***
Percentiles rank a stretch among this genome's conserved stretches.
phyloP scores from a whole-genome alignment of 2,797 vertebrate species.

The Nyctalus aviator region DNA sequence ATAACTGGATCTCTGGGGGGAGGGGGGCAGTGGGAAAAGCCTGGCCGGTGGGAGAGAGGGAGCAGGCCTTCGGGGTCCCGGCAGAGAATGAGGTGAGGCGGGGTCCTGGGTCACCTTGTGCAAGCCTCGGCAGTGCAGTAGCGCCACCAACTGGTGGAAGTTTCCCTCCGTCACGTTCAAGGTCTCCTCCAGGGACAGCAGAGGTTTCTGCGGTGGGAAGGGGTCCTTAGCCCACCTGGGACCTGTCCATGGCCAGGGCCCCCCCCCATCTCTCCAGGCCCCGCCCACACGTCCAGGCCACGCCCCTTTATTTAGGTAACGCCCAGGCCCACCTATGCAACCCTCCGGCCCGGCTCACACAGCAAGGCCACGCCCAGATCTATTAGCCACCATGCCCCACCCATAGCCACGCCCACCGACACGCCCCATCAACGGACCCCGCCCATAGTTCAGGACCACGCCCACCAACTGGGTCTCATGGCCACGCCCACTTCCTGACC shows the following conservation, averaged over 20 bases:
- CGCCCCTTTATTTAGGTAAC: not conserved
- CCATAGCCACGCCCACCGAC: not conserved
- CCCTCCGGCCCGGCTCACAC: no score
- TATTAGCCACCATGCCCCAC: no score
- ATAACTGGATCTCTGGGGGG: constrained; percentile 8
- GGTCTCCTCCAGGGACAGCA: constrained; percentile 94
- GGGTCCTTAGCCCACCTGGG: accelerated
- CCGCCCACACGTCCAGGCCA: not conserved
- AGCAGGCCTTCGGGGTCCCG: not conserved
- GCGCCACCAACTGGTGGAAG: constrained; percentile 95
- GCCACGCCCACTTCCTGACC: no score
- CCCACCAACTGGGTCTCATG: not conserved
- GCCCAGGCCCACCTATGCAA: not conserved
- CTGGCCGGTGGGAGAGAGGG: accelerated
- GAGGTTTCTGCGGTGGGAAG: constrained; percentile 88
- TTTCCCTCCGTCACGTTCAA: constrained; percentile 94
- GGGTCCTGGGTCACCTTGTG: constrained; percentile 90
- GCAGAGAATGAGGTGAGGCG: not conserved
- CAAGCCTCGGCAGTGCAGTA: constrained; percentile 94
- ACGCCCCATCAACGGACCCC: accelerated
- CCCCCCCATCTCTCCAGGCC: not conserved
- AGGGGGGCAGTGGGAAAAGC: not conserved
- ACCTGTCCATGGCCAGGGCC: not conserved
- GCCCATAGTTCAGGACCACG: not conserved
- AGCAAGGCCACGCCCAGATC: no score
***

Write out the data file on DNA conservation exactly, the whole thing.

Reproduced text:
Percentiles rank a stretch among this genome's conserved stretches.
phyloP scores from a whole-genome alignment of 2,797 vertebrate species.

The Nyctalus aviator region DNA sequence ATAACTGGATCTCTGGGGGGAGGGGGGCAGTGGGAAAAGCCTGGCCGGTGGGAGAGAGGGAGCAGGCCTTCGGGGTCCCGGCAGAGAATGAGGTGAGGCGGGGTCCTGGGTCACCTTGTGCAAGCCTCGGCAGTGCAGTAGCGCCACCAACTGGTGGAAGTTTCCCTCCGTCACGTTCAAGGTCTCCTCCAGGGACAGCAGAGGTTTCTGCGGTGGGAAGGGGTCCTTAGCCCACCTGGGACCTGTCCATGGCCAGGGCCCCCCCCCATCTCTCCAGGCCCCGCCCACACGTCCAGGCCACGCCCCTTTATTTAGGTAACGCCCAGGCCCACCTATGCAACCCTCCGGCCCGGCTCACACAGCAAGGCCACGCCCAGATCTATTAGCCACCATGCCCCACCCATAGCCACGCCCACCGACACGCCCCATCAACGGACCCCGCCCATAGTTCAGGACCACGCCCACCAACTGGGTCTCATGGCCACGCCCACTTCCTGACC shows the following conservation, averaged over 20 bases:
- CGCCCCTTTATTTAGGTAAC: not conserved
- CCATAGCCACGCCCACCGAC: not conserved
- CCCTCCGGCCCGGCTCACAC: no score
- TATTAGCCACCATGCCCCAC: no score
- ATAACTGGATCTCTGGGGGG: constrained; percentile 8
- GGTCTCCTCCAGGGACAGCA: constrained; percentile 94
- GGGTCCTTAGCCCACCTGGG: accelerated
- CCGCCCACACGTCCAGGCCA: not conserved
- AGCAGGCCTTCGGGGTCCCG: not conserved
- GCGCCACCAACTGGTGGAAG: constrained; percentile 95
- GCCACGCCCACTTCCTGACC: no score
- CCCACCAACTGGGTCTCATG: not conserved
- GCCCAGGCCCACCTATGCAA: not conserved
- CTGGCCGGTGGGAGAGAGGG: accelerated
- GAGGTTTCTGCGGTGGGAAG: constrained; percentile 88
- TTTCCCTCCGTCACGTTCAA: constrained; percentile 94
- GGGTCCTGGGTCACCTTGTG: constrained; percentile 90
- GCAGAGAATGAGGTGAGGCG: not conserved
- CAAGCCTCGGCAGTGCAGTA: constrained; percentile 94
- ACGCCCCATCAACGGACCCC: accelerated
- CCCCCCCATCTCTCCAGGCC: not conserved
- AGGGGGGCAGTGGGAAAAGC: not conserved
- ACCTGTCCATGGCCAGGGCC: not conserved
- GCCCATAGTTCAGGACCACG: not conserved
- AGCAAGGCCACGCCCAGATC: no score